I recently wrote this story, mostly to get it out of my system and my good friend Theodur encouraged me to post it here. So... I hope you like it.
Ghost in the machine
"If you want to come home, just say the word and I'll arrange for..."
Azara T'soni closed her eyes in frustration as the gentle and well-meaning words of her mother were broadcast into her room from the other side of the galaxy. The young asari loved her mother dearly, but found her to be more than a little overbearing at the best of times. And this was not one of the best of times.
"Mom, I'm okay, really," Azara sighed. "It was just an accident. I'm staying right where I am!"
The face of her mother on the screen in front of her seemed less than convinced. "Little wing, I..."
"Oh, azure!" Azara cursed and immediately regretted it. Whenever she got angry, she blurted out one of the many swearwords she had learned most courteously provided by her grandfather.
"Language!" her mother retorted. It was a relief of a sort; her mother had picked up that Azara's curse was aimed at the situation and not at her. Otherwise, the young asari would have been in a hell of a lot more trouble.
"I just want you to stop calling me that!" Azara snapped, not to gloss over why she was angry. "How old am I? Five?!"
The young asari rubbed her scalp and looked away from the monitor while her mother remained silent. "Look, mom, I'm sorry, okay? It's just that... Look, I'm having so much fun on Tuchanka right now and I *want* to stay here, okay?"
Her mother gave the same worried look she always gave Azara when she disagreed with her, but thankfully she decided to let it get, much to Azara's relief. "Alright," her mother sighed heavily. "But if you change your mind..."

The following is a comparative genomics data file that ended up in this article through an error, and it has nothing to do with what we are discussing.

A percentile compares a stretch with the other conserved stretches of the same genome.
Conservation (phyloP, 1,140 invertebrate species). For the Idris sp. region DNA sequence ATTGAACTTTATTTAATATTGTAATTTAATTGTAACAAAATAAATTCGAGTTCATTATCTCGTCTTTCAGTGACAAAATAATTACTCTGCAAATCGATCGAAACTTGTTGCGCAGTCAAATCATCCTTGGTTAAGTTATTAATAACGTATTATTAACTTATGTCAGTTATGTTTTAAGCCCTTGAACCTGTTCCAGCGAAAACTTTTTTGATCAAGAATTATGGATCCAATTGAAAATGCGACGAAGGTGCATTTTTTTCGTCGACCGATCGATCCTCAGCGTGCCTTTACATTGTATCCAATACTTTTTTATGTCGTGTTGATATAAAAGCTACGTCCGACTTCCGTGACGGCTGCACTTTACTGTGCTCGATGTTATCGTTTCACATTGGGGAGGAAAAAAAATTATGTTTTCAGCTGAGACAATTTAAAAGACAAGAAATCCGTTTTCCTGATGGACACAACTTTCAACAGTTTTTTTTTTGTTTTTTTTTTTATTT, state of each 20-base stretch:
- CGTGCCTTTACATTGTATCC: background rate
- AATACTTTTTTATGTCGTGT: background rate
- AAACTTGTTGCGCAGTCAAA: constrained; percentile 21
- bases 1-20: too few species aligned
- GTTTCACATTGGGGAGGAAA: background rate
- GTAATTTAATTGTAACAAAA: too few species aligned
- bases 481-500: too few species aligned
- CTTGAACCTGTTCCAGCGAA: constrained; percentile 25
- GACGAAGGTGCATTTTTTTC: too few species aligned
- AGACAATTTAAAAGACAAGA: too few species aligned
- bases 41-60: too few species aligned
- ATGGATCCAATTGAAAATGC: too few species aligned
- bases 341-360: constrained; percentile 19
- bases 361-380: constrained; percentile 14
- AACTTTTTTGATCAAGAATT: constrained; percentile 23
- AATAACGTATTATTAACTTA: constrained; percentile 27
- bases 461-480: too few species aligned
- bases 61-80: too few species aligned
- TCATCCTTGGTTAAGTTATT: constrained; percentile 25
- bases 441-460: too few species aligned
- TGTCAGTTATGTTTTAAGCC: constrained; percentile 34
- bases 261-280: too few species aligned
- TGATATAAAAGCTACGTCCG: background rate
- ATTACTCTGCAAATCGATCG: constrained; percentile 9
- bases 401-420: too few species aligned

"I won't, mom," said Azara. "Look, it's getting rather late and I'd like to get some things sorted for class tomorrow. Talk to you later, okay?"
"Okay," her mother replied, a little more demure than Azara would have liked. "I love you. Speak to you soon."
"Love you too, mom," replied Azara as she switched off the monitor. The young asari let out a heavy sigh before throwing herself on her bed, one of the few luxuries in her large room.
Certainly, there were benefits to being the daughter of a powerful information broker, one of the saviors of the galaxy and a famous archeologist. For one thing, her mother got her admitted to an off-world cultural exchange program which had landed her on Tuchanka. And further connections got her to stay with the most prominent krogan clan. However, there were some clear downsides too. Her mother's overbearingness, for one thing, as was the fact that her mother used her massive information network to effectively stalk Azara.
This was only the first week of her stay. If this was a sign of what was to come, she had no idea how to get through the remainder of the year.
Azara figured she should focus on the here and now. Her room was actually located near the top of a huge pyramidal structure in the capital city of Tuchanka. Even if it had been decades since the war had ended, Urdnot was still permanently under construction. The three huge viewing ports of her room didn't have any glass in it, and it wasn't really necessary in the balmy Tuchanka climate. Thankfully, though, there were several mass effect fields constructed within the frame which kept the wind and sand out. She'd hate to have to dig out her bed and desk whenever there had been one of the many sandstorms Tuchanka was rich.
There was a knock on her door. Azara sat up on her bed. "Come in," she called.
A few seconds later, a young krogan boy about her age came in, with his trusty friend Shivv in tow. Shivv was an overly friendly varren with enough slobber to fill a lake, as Azara found out whenever the happy varren knocked her over, pinned her down and licked her face. The krogan boy wasn't yet as muscular as his older brethren and his bone-plate hadn't yet fully formed. Otherwise, the young krogan wore a ready smile.